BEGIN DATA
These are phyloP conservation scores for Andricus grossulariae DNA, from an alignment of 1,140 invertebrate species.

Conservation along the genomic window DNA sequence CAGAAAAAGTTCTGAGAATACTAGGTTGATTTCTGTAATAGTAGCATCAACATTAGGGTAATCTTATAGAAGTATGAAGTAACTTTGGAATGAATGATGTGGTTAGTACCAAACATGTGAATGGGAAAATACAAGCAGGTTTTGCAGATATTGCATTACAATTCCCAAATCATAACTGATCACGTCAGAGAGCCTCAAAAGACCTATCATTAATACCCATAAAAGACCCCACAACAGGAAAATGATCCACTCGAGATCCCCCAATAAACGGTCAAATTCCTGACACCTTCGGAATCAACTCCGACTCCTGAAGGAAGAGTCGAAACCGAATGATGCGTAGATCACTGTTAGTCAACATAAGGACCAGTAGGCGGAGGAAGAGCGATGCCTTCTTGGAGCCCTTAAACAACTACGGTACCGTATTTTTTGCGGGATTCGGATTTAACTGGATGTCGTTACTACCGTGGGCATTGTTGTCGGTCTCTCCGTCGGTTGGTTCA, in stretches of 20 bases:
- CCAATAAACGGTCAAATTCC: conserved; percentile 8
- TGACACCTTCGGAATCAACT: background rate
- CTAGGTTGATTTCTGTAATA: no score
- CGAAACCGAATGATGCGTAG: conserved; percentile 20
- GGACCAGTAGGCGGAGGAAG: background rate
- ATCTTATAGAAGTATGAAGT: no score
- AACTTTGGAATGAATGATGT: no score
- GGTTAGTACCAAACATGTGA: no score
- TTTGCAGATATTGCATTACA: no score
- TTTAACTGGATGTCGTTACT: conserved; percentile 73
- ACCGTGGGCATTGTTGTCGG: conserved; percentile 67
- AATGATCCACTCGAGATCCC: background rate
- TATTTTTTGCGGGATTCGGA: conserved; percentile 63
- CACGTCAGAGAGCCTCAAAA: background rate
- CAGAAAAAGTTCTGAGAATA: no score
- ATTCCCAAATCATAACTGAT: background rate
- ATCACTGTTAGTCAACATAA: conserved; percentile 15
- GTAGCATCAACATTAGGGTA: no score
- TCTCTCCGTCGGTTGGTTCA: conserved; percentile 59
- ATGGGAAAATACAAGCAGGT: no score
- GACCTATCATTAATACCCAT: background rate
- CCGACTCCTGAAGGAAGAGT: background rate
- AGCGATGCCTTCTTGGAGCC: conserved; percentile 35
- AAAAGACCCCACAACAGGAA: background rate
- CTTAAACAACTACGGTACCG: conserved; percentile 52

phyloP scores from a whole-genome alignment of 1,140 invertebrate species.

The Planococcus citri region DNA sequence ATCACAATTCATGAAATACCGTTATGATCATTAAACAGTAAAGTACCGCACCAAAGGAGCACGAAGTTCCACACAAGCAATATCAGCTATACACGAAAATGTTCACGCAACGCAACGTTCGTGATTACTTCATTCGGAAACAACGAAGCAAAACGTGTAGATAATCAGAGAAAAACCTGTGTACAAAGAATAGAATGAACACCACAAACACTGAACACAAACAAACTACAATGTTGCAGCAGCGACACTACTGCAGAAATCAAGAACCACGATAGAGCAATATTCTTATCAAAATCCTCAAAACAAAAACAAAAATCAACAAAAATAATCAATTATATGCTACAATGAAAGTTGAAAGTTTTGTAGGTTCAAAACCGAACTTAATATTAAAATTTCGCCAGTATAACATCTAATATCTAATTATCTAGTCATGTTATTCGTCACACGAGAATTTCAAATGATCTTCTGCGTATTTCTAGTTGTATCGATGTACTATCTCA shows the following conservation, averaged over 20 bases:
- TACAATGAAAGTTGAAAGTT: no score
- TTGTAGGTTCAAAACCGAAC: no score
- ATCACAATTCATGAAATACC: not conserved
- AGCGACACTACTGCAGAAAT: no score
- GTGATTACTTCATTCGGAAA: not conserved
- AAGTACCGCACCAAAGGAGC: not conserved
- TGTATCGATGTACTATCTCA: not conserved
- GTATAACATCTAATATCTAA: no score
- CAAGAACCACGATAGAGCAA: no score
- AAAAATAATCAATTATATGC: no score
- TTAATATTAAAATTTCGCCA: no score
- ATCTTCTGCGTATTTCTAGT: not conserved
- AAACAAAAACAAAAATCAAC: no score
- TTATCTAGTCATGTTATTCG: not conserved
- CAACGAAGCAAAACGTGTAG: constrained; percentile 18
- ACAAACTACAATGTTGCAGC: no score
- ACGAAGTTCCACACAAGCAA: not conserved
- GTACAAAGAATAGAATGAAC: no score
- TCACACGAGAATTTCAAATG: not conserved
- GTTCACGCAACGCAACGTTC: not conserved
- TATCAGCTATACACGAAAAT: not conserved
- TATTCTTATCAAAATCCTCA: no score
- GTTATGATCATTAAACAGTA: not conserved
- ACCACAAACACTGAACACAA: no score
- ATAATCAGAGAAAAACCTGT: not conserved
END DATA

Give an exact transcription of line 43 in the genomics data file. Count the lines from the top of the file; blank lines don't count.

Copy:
- TTATCTAGTCATGTTATTCG: not conserved